Chrissie Hynde has posted a lengthy tribute to fellow singer Sinead O’Connor, revealing some little known stories about the troubled artist.
She writes, “Personally, I felt sadness for her during her life, but my immediate response upon hearing the news was a kind of relief. Every step of the way for her seemed to be a mixture of joy and torture. A true artist.
“I was talking to my mate, the singer Helen Terry, about what a laugh she was at our  Linda McCartney tribute, arriving every day to rehearsals to hang out with George Michael, smoke pot and just be in the atmosphere of something going on. Helen reminded me of how she kept throwing her knickers at George. I recall she also liked to hold a microphone to her arse and fart in it, possessed as she was of a schoolboy humor.
“On the day of the show I was wearing a pair of gold stiletto heeled shoes and Sinead told me how she’d stolen some similar ones when she was a teenager to wear to a Pretenders show. I immediately took them off, gave them to her, and she wore them the rest of the night. Every time I looked over at her, she reminded me of a little kid looking down at her new shoes, moving her feet at different angles to admire them…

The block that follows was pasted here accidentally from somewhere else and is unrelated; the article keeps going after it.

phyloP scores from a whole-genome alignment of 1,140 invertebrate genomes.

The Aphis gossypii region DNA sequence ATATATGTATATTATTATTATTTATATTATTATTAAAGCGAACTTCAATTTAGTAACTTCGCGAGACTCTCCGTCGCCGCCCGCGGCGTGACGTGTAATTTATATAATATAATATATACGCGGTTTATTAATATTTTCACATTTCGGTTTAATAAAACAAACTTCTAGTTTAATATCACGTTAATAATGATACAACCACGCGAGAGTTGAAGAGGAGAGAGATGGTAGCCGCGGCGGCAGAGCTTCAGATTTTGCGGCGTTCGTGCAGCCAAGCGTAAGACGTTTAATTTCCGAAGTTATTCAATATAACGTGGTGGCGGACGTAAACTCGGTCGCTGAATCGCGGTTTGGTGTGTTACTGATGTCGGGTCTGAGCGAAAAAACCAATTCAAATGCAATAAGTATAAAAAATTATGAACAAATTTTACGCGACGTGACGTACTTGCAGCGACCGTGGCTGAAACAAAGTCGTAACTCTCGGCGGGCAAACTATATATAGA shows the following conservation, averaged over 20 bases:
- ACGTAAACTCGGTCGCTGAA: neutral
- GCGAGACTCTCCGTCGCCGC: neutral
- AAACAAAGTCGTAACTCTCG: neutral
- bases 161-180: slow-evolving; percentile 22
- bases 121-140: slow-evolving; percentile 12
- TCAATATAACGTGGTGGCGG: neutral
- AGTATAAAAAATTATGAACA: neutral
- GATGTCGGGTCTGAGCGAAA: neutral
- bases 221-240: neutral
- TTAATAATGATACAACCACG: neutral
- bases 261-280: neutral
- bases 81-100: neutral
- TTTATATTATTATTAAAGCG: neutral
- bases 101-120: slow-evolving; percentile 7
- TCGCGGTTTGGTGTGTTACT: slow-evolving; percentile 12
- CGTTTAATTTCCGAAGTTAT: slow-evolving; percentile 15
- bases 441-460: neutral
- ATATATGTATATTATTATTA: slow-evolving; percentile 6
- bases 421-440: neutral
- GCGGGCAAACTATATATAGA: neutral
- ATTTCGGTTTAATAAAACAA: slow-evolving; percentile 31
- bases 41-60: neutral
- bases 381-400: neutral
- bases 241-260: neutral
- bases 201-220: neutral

“I was also at the Bob Dylan  tribute. I listened to her sing Dylan’s ‘I Believe In You’ at rehearsals. It was absolutely breathtaking and I couldn’t wait to hear her sing it on the night. But when she heard a few people booing in the audience (many were cheering, but I guess she only heard the detractors) she apparently just couldn’t start the song. Booker-T Jones’s hands hovered over the keyboards while everyone waited for her to start singing. Instead, she pulled out her in-ear monitors, and went into an unaccompanied version of a Bob Marley song [before tearing up a photo of Pope John Paul II]. The next day the headlines were about Sinéad, not Dylan. She didn’t intend that, but again, it just seemed to happen wherever she went.
“Apart from all her other well-documented torments, I think starting out in the business at an early age, getting famous and the notoriety she attracted, must have been hard.
“People seem to think that anyone who gets on stage is a natural born show-off, but I don’t think that’s the case most of the time. I think it’s more often destiny.
“I read she reckoned the price of fame is ‘you pay with your life.’
“Now she can sing with the other angels.”
Sinead O’Connor was 56, and her cause of death has yet to be determined.